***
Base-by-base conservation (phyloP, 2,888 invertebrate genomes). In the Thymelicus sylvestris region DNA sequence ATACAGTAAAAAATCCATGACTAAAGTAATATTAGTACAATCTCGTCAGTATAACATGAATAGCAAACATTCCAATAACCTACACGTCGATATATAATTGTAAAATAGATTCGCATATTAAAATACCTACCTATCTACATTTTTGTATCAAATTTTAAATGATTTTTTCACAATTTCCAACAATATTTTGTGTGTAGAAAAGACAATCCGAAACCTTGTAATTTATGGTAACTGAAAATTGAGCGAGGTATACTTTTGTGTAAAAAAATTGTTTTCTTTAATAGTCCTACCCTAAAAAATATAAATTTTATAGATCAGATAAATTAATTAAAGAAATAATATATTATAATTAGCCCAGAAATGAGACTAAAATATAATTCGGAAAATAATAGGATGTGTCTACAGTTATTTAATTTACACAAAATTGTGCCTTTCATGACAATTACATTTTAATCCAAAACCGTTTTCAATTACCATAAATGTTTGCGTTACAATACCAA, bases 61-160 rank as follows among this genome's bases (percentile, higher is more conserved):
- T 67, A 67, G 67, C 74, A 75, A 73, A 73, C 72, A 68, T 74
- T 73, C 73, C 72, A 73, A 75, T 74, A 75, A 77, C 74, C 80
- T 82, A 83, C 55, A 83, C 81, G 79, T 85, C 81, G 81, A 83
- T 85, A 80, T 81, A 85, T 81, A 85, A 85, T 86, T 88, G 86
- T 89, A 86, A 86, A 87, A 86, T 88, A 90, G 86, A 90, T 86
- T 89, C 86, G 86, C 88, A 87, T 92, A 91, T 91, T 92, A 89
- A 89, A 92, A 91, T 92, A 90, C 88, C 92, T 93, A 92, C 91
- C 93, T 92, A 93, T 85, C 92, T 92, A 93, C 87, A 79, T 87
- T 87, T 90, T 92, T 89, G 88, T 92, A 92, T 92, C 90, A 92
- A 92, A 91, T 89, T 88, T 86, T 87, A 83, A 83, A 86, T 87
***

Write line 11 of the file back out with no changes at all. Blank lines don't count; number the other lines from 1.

- A 92, A 91, T 89, T 88, T 86, T 87, A 83, A 83, A 86, T 87